Malaysia's drone technology scene is undoubtedly an interesting industry to watch out for, but it is only in the past few years that we have seen greater support for the sector.
Currently, most of the drones in Malaysia are still used for agriculture and security / surveillance purposes. However, drone deliveries could be on the horizon after AirAsia's pilot tests in Cyberjaya in March 2021.
The focus of this scene is also the South Korean company PABLO AIR, which offers drone logistics solutions and delivery services. It is part of the current Global Accelerator Program (GAP) of the Malaysian Global Innovation & Creativity Center (MaGIC), but more on that later.
We spoke to PABLO AIR team leader Derek Lee to learn more about what their involvement with GAP means for the company and for Malaysia's drone technology industry.
I know already
PABLO AIR was launched in 2018 and has already had some notable successes in the delivery of drones. It made the news in December 2020 after its drones made a 50-mile (about 80.6 km) journey from Incheon New Port to two islands, Yeonghuengdo Island and Jawoldo Island.
The journey lasted 1 hour and 20 minutes and was the longest drone flight in Korea to date. Emergency medication and everyday objects were successfully scanned.
Preparing the drones for deliveries / Photo credit: ETNews
Previously, PABLO AIR had also made a 35.7 mile (approx. 57.5 km) journey from Seogwipo Port in Jejudo to Udo Port in 1 hour and 56 minutes.
"Thanks to these successful demonstrations, we will start the actual drone delivery services (for) the delivery of products in convenience stores and medical supplies in the first quarter of 2022," said Derek.
The company also raised $ 8 million in a pre-Series B round in July 2021 and announced that the funds would go towards global expansion.
This also means a possible expansion into Malaysia, which is one of the reasons PABLO AIR joined as part of Cohort 5 GAP.
Find the right local partner
Each country has its own regulations for unmanned aerial vehicles (UAVs) like drones. In Korea, PABLO AIR commended related government agencies for their support and assistance in conducting the drone delivery demonstrations.
But as it expands, it will have to find similar support from foreign governments. "Because it includes aviation regulations and laws, it is very restrictive and provides limited access to a foreign company," added Derek.
"To meet this challenge, we are now turning to government agencies and corporate partners who can help us carry out a Proof of Concept (POC) in Malaysia."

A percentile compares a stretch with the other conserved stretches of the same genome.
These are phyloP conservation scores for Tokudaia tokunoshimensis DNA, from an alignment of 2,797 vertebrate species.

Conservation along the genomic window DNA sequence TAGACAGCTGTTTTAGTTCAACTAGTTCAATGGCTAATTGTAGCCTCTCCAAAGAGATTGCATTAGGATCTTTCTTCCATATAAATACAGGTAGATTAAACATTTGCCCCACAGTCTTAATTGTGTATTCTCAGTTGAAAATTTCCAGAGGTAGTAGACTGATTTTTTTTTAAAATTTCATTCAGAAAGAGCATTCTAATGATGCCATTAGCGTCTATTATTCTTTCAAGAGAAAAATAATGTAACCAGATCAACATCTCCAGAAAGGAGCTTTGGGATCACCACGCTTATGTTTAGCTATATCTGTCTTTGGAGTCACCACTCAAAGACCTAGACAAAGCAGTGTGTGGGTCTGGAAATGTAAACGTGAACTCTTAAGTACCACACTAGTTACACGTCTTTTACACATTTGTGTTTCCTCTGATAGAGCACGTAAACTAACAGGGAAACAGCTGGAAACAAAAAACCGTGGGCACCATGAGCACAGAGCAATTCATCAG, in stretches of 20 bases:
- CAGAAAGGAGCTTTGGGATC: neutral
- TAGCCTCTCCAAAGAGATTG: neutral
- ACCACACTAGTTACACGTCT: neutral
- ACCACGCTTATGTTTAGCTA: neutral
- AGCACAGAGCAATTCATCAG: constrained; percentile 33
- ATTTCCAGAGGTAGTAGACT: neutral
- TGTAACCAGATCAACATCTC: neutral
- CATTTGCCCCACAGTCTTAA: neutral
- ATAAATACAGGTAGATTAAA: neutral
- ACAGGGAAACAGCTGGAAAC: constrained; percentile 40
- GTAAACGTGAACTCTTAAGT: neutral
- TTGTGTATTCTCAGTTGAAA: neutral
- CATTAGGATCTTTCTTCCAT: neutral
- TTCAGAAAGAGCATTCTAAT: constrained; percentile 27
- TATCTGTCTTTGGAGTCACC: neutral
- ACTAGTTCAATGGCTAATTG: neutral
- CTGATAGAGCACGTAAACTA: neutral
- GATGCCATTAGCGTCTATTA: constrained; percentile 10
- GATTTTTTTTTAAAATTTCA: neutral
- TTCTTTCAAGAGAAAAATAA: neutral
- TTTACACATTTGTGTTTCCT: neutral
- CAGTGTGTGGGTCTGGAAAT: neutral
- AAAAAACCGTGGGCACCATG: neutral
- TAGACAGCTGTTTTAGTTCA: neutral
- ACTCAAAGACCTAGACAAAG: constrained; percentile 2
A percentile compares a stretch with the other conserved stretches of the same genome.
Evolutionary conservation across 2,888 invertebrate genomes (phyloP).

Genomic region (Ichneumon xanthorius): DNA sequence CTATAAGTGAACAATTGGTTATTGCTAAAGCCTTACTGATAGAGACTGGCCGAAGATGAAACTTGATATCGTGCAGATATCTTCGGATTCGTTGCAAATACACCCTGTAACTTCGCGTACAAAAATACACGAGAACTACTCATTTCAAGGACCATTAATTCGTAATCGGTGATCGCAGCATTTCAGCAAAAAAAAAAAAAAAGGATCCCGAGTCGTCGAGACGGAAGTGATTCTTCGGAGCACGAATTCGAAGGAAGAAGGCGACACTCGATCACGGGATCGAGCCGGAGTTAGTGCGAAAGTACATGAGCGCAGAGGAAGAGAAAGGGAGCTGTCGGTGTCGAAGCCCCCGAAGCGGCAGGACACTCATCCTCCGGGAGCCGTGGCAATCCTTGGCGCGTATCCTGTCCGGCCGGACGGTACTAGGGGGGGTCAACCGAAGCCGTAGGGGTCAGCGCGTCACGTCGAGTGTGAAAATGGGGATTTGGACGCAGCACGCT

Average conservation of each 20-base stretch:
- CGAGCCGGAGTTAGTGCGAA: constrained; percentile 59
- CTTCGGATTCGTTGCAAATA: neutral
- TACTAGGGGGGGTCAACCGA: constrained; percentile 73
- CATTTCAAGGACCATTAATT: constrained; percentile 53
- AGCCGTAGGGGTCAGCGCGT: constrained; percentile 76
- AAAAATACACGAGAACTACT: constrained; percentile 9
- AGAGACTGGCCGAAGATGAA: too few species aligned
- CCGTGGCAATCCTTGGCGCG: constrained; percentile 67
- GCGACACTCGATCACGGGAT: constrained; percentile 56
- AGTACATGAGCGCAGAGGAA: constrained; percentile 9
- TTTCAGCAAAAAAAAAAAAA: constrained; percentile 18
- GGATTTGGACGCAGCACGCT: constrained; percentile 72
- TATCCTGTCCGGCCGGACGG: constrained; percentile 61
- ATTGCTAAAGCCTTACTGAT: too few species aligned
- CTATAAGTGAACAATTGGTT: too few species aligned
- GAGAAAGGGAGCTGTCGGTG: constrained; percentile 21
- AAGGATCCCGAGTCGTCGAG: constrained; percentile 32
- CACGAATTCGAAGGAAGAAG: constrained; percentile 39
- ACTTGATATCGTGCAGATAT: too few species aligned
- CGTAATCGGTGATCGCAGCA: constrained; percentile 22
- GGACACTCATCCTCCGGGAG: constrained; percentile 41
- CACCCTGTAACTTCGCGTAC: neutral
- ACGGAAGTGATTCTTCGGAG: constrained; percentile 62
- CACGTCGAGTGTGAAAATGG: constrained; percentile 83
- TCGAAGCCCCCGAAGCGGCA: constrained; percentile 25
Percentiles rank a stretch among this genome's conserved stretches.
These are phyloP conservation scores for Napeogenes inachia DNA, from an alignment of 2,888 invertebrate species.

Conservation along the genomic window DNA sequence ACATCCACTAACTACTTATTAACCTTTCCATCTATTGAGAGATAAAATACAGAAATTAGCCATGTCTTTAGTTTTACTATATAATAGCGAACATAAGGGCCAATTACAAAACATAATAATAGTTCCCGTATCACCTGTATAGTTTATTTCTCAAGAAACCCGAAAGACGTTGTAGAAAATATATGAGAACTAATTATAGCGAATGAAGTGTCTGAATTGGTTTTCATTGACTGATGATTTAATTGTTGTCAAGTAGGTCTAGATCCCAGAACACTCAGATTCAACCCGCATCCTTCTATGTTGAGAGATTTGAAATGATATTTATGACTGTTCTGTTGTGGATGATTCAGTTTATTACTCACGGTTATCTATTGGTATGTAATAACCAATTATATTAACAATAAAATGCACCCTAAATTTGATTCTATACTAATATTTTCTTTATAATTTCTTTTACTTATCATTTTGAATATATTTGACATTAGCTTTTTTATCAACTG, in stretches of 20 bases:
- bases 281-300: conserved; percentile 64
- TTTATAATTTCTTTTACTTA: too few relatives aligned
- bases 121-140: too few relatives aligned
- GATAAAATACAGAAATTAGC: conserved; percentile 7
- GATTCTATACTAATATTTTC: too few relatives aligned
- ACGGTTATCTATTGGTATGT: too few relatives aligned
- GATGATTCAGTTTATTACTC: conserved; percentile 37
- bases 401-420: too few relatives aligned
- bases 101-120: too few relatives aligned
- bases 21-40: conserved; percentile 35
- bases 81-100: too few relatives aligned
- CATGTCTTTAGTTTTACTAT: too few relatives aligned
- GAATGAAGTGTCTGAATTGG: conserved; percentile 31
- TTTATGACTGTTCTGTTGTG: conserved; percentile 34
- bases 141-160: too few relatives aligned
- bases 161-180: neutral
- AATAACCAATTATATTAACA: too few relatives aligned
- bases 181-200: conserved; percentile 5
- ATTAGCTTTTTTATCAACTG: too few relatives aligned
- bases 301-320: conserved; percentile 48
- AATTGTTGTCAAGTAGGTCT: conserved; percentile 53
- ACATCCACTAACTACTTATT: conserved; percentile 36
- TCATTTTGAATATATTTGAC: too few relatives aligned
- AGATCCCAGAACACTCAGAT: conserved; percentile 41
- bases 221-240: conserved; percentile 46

This is where MaGIC's GAP comes in to help the company build its market strategy and expand its partners in Malaysia. An example of what PABLO AIR was able to benefit from is the knowledge of the National Technology and Innovation Sandbox (NTIS), with which future collaborations are now being discussed.
While this solves a challenge for the startup, there is something else to consider: the localization of its solution.
"For example, some countries appreciate our technology and medical care service, but the other countries may be more interested in small package delivery from a restaurant or logistics company that is looking to replace its supply chain volume with our drone service," said Derek.
"Since our solution ultimately serves both companies and customers (end users), we have to aggressively adapt our business model and our solution to another country with different requirements."
Cooperation on commercialization of drone technology
After expanding into Malaysia, Derek shared what PABLO AIR could do to our local drone technology industry.
"Since we were the first generation of drone startups in South Korea, we know (what) the Korean regulators have done to promote the industry and gradually remove regulatory obstacles."
"For example, if you want to operate drones beyond line of sight (BVLOS), there are a lot of different considerations to be made in order to be approved for operation," he said.
Dictionary time: BVLOS is a term that refers to the operation of UAVs and drones at distances beyond the normal range of vision of the pilot (500 m). BVLOS drone operation offers numerous advantages over regular flight on line of sight and is more cost-effective.
Unmanned system technology / Geospatial World
With PABLO AIR's experience and knowledge, Derek said it would be an honor to work with Malaysian regulators to help shape policy.
To advance the commercialization of drone technology in Malaysia, collaboration will be critical and PABLO AIR's demonstrations will be useful case studies to further develop our industry.
Since this is also a still untapped market, local and international drone companies will have many opportunities and advantages.
- Find out more about PABLO AIR here.
- Read more Drone Tech articles here.
Highlighted image source: PABLO AIR